CHARLESTON, S.C. (WCBD) – Lauren Grant, a nurse and COVID-19 survivor, thought she’d seen the worst of the virus – until her daycare center texted her a photo of her 5-month-old daughter, Madelyn.
“Her hands and feet were blue,” said Lauren Grant, Madelyn’s mother.
“I went and picked her up and I noticed that she was having some rapid respirations.”
Madelyn, who had recently recovered from COVID-19, was transported to Cleveland Clinic Children’s by ambulance.
“It was absolutely terrifying. My first instinct as a mother was – what’s going on? And then my second instinct, as a nurse, is she’s not getting enough oxygen,” Grant recalled.
“My husband and I were just sitting there sobbing because we just didn’t know if she was going to make it or not.”
Tests revealed Madelyn’s heart was inflamed and racing.
“Normally, for a baby, their heart rates are anywhere from 100 to mid-100’s at rest,” said Heather Daniels, DO, an infectious disease specialist with Cleveland Clinic Children’s. “Hers was over 200 and it was going up to about 240 to 260. Because of that, she was quickly taken to the ICU.”
Madelyn was diagnosed with a rare COVID-complication called multi-system inflammatory syndrome in children, or MIS-C.
“A lot of the body’s reaction to the previous infection causes it to ramp up and cause lots of inflammation,” said Dr. Daniels.
About 24-hours after receiving steroids and an antibody therapy to reduce inflammation, Madelyn’s condition improved.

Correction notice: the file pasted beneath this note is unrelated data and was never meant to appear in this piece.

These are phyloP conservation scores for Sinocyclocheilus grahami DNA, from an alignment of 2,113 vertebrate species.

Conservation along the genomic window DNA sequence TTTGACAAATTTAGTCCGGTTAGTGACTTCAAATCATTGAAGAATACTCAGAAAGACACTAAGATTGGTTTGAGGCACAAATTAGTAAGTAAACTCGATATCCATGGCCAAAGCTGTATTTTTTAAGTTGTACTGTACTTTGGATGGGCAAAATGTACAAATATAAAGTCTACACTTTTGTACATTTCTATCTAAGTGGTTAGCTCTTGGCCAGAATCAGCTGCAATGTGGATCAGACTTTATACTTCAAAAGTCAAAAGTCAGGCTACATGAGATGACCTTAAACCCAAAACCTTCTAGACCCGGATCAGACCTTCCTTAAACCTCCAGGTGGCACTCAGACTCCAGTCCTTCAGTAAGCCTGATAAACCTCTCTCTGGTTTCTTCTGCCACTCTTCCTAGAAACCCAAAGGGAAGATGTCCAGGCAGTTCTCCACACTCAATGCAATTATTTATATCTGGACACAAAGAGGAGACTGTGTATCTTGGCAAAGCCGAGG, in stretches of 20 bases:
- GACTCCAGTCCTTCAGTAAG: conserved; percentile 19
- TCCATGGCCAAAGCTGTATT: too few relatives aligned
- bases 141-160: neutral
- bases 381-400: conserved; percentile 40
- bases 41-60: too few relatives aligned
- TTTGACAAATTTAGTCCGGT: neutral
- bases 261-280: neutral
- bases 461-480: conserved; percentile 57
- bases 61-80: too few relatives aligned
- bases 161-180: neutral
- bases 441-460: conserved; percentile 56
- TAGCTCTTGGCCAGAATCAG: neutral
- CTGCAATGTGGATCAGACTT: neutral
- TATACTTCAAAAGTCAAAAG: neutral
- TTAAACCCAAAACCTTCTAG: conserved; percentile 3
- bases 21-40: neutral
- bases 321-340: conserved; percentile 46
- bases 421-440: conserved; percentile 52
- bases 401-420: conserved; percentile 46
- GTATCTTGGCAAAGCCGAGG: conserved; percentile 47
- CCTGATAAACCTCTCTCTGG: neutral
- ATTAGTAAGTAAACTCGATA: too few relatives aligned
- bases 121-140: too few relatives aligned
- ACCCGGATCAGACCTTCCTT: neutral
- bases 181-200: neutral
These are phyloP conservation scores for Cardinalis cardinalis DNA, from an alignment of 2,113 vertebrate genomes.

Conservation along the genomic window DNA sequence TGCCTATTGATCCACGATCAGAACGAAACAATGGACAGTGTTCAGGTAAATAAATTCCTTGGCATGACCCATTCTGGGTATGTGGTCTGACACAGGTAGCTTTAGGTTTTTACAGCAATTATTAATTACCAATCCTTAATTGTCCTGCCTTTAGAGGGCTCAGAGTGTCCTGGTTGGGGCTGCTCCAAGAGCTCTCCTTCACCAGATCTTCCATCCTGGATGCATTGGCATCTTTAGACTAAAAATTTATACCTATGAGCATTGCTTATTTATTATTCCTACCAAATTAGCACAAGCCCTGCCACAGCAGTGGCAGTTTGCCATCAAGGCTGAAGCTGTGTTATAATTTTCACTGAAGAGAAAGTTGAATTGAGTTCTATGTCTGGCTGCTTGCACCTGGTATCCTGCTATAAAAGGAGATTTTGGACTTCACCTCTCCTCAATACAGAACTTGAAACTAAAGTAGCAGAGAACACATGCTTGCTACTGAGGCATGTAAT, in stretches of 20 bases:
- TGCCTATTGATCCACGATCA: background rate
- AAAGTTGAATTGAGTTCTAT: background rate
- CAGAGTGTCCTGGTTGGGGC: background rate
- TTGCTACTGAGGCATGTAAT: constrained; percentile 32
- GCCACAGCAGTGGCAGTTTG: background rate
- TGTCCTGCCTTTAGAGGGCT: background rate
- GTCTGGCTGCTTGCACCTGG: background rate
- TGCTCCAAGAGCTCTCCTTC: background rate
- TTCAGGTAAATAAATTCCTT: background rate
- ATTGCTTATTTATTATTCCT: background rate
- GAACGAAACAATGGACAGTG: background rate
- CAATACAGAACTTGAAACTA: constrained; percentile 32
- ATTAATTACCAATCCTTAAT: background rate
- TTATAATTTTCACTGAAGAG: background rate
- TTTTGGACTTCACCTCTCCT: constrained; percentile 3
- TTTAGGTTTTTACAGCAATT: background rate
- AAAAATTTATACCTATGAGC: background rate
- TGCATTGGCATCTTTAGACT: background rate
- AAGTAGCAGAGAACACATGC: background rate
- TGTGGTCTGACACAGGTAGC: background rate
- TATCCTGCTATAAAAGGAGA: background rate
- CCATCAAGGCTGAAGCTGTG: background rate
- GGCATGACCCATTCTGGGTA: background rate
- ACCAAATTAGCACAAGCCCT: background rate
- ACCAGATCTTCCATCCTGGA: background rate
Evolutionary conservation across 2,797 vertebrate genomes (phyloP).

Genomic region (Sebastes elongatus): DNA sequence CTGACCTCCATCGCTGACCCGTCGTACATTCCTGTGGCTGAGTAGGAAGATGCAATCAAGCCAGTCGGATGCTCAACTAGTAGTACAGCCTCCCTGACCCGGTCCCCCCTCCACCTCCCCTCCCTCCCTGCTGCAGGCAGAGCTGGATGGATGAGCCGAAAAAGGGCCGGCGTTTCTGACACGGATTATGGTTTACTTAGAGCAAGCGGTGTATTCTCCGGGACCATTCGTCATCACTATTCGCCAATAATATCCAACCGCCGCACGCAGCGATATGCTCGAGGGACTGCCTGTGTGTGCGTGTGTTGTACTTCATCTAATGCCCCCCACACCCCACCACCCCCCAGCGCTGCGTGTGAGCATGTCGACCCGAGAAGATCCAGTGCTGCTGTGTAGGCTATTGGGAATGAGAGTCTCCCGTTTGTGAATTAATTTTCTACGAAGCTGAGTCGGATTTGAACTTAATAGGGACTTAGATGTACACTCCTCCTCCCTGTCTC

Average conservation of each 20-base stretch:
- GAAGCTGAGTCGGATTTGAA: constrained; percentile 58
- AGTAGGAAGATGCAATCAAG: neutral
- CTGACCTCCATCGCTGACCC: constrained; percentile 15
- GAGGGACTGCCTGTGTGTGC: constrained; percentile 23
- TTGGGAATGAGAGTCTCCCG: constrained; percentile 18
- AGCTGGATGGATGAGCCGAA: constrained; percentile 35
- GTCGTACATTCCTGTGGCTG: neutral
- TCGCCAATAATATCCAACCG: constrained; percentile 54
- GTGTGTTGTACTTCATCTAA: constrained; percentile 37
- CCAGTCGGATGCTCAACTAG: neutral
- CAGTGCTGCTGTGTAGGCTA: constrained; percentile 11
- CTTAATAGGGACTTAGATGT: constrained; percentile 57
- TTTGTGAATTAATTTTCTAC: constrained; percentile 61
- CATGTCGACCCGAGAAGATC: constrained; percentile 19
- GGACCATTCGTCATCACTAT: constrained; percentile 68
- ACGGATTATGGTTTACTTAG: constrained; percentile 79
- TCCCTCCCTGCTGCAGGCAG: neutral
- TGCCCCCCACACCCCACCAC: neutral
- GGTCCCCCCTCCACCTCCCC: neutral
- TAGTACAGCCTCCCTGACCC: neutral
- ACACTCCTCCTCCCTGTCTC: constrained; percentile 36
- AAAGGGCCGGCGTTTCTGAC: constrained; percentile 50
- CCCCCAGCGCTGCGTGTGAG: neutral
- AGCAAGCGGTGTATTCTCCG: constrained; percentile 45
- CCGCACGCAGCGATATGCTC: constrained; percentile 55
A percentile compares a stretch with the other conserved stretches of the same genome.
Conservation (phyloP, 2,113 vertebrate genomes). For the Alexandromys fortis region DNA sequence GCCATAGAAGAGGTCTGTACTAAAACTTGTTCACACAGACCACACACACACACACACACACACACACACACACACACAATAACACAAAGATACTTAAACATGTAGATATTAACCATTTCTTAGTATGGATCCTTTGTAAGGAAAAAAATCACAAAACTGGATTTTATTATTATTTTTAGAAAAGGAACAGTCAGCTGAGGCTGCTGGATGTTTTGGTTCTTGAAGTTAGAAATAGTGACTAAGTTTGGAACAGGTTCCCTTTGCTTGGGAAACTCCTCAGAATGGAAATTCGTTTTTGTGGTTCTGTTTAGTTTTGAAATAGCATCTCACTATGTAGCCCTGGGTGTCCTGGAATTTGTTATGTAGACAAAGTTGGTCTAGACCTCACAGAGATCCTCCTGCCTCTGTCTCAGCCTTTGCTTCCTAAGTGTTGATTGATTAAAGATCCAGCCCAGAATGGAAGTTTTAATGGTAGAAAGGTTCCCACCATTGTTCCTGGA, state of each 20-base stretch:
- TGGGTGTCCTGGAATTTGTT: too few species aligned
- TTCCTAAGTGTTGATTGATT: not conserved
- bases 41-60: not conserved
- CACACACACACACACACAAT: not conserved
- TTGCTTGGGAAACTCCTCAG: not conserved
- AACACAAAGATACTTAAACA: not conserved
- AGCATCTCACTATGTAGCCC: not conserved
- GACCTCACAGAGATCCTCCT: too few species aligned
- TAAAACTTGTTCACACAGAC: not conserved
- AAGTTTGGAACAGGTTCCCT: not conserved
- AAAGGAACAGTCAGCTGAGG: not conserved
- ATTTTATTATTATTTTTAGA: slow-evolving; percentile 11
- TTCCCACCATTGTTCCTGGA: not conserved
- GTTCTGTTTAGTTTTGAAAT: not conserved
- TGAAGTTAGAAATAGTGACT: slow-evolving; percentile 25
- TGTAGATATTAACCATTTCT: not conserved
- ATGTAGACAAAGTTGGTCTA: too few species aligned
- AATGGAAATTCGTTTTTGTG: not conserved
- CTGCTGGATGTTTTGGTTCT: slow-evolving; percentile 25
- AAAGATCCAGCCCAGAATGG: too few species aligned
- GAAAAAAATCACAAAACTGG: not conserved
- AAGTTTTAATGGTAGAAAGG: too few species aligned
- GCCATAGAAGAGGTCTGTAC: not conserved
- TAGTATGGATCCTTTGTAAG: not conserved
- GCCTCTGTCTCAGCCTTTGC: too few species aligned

“She was smiling again,” Grant said. “She was kind of moving around a little bit more and it really gave my husband and I some hope.”
After ten days of ups and downs in the hospital, Madelyn is doing well at home. Her mom is encouraging parents to keep a close eye on their children, especially if they’ve recently fought coronavirus.
“I feel like we were really lucky in that sense that Maddie didn’t have to be put on a ventilator,” said Grant.
“And from what I’ve read, so far, is catching this early enough, so it doesn’t get to that point, and that’s why it’s super important to be able to recognize these symptoms in kids.”
Dr. Daniels encouraged parents to contact a health care provider if a child develops a prolonged or unexplained fever associated with a rash, red eyes or unusual abdominal pain, chest pain, diarrhea or difficulty breathing.
She added, most children who receive treatment for MIS-C recover and do well, however because the condition is still new, doctors aren’t sure what long-term implications may be.